"Are you worried that your deportation would be a death sentence?" I asked. "Yes," said Mauricio Avila. Mauricio had told me what it was like to be in downtown Manhattan on 9/11: he watched in disbelief as the second airplane hit the towers, and ran when they collapsed. Just three days, he was working at Ground Zero.
"For around a week or so we heard people screaming for help inside the rubble, then we heard nothing. My crew once found a foot: nothing else, just a foot inside a boot. The bodies rotted in the September heat, and the smell was pretty bad when we were moving the parts of bodies that we found," said another worker who, like Mauricio, is an undocumented immigrant.
"They didn't ask us what our immigration status was, they just said that they needed help and a lot of it. You'd find people working 12 hour shifts to clear the wreckage and bodies. I actually brought my own mask because I was a licensed asbestos worker and asked my supervisor what filter to use. He told me to put the mask away, and that the EPA had said the air was safe to breathe. I trusted him," continued Avila.
In addition to the toxins, Ground Zero was a dangerous workplace: Mauricio fell, and now has several screws in his spinal column. Because of the environmental hazards the EPA failed to warn him of, he has laryngitis, asthma, severe stomach problems and sinusitis. He got off almost light compared to his wife, who has much of the above, as well as throat cancer. The nature of the work, toiling in 12-hour shifts in the burning wreckage of what once was familiar skyline to pull pieces of former neighbors out has affected him, and he now struggles with depression and still has trouble sleeping.
Mauricio currently receives treatment at Mt. Sinai's clinic for World Trade Center workers as part of the Zadroga bill. The Zadroga bill, which turned into one of the ugliest fights the Republicans saw as a few terrible excuses for human beings in the GOP decided to filibuster "healthcare for heroes," is currently running out. While all the survivors complain that it does not help them with everything, it has been keeping many of them alive.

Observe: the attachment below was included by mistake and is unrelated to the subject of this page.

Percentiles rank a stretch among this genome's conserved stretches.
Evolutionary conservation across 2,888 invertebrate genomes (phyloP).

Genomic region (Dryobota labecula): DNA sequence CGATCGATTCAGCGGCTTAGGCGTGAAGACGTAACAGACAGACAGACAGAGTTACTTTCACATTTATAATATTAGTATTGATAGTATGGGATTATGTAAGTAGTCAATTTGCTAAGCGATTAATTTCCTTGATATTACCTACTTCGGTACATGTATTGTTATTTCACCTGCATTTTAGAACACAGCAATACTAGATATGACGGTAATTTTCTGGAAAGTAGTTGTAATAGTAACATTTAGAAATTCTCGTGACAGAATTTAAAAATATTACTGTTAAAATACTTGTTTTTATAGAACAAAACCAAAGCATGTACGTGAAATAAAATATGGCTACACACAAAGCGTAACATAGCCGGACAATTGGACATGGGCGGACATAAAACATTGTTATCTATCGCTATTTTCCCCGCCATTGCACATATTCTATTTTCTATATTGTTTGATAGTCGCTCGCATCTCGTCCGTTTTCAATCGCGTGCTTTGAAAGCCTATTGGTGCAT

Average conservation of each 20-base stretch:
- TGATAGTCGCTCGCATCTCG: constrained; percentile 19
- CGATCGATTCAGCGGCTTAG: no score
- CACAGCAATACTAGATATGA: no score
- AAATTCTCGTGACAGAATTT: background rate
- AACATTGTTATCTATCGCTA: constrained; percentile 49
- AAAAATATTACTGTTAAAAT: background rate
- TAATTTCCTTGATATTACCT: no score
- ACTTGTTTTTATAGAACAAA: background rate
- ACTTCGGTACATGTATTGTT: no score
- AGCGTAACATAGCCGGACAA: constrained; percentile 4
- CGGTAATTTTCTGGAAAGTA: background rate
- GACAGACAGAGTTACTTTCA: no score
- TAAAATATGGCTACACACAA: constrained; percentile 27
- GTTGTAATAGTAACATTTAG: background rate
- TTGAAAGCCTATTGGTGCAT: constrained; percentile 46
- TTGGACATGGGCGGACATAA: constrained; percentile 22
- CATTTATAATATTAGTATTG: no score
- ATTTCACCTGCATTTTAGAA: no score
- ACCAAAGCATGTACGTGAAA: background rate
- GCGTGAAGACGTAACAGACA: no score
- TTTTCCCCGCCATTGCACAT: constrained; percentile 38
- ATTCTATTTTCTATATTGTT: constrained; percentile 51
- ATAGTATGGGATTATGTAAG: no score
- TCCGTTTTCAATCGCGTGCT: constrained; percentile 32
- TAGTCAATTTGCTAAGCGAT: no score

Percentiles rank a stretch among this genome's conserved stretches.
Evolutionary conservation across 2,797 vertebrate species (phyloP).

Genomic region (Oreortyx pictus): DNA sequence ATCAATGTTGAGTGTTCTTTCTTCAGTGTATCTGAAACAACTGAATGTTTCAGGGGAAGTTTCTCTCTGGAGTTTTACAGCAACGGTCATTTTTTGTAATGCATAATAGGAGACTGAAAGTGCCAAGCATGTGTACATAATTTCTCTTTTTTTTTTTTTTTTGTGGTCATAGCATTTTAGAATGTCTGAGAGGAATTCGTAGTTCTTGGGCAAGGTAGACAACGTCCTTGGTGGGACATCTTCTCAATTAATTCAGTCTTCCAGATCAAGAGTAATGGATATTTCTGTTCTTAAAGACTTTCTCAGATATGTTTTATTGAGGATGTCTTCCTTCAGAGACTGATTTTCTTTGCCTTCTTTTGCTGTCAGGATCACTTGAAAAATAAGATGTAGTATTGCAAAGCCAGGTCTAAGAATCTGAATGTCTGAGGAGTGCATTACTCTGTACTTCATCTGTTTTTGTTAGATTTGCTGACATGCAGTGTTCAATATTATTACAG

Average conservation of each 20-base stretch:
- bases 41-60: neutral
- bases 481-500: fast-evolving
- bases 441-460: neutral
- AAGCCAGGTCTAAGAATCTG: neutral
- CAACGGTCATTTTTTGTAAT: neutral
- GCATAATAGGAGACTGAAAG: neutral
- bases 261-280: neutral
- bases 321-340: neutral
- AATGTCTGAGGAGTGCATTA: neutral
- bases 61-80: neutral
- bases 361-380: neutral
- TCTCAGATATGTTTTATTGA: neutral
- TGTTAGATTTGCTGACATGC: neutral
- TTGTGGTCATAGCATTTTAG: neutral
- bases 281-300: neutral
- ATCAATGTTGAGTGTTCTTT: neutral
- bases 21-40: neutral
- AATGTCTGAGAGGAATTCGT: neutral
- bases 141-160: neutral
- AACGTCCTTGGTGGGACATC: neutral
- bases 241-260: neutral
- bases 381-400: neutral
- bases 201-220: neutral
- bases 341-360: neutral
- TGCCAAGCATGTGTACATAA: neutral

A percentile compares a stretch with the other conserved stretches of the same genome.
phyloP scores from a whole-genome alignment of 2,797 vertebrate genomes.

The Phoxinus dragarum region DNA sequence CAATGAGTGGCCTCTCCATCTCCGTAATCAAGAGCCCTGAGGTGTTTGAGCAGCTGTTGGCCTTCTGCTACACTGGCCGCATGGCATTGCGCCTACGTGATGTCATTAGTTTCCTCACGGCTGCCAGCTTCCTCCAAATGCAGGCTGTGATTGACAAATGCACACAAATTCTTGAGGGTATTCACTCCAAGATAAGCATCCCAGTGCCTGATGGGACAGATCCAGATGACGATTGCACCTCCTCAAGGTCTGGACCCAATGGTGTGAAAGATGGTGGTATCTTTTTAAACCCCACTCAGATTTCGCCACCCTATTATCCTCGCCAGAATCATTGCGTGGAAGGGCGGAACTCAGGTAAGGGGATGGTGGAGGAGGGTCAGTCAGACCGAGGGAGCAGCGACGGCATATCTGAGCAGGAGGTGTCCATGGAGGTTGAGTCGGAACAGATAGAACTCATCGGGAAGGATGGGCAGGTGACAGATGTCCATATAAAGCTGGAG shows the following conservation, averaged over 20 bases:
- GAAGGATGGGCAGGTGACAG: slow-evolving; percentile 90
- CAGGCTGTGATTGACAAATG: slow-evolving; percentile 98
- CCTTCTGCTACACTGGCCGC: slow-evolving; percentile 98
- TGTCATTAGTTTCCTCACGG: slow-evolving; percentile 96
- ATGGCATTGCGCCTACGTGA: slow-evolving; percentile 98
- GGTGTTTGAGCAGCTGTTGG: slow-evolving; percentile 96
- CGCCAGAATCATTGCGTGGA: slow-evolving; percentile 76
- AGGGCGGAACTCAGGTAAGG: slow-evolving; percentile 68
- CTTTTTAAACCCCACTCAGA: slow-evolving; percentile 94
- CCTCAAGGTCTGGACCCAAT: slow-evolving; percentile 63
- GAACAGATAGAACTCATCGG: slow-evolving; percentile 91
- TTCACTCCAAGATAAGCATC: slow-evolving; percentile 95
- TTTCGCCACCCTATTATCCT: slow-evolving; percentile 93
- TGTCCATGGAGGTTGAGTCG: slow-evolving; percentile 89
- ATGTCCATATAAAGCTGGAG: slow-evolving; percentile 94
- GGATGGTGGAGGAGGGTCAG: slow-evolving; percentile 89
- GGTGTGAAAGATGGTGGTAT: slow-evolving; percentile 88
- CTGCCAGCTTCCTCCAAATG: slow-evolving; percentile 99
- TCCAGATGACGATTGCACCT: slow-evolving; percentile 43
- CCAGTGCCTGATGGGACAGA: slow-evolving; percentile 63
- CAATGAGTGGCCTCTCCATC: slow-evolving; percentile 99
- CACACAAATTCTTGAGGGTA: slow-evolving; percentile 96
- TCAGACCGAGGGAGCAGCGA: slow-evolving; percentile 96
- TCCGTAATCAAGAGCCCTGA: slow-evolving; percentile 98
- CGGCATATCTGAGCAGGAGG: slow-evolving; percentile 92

"If I was deported, I would not be able to receive treatment at the clinic," said Mauricio. "Currently I am on a lot of different medications that help keep me alive: if I was sent back to Ecuador, I would not be able to get them."
Mauricio represents a lot of undocumented workers, so many in fact that I was recently at an immigration clinic specifically for 9/11 Ground Zero workers. Talking with the survivors, they all say the same thing: some of us have already died from the work we did at Ground Zero, and all of us are sick. That's because they were breathing in benzene from 90,000 tons of jet fuel, mercury from more than half a million fluorescent lights, 200,000 pounds of lead and cadmium from computers, crystalline silica from 420,000 tons of concrete, plasterboard and pulverized glass, in addition to many other contaminants. Not only was the air they breathed highly carcinogenic, but the dust from the debris was literally cutting up their lungs as they breathed it.
"We just ask that we are not forgotten. We need Congress to renew and improve the Zadroga bill, and for Obama to consider us when he writes his executive order," said Mauricio. "They didn't ask what our status was when we showed up to clear the wreckage."
With the Zadroga bill running out, we can expect that the same politicians who will publicly get weepy over 9/11 at memorial services will still stiff those who personally responded to the emergency.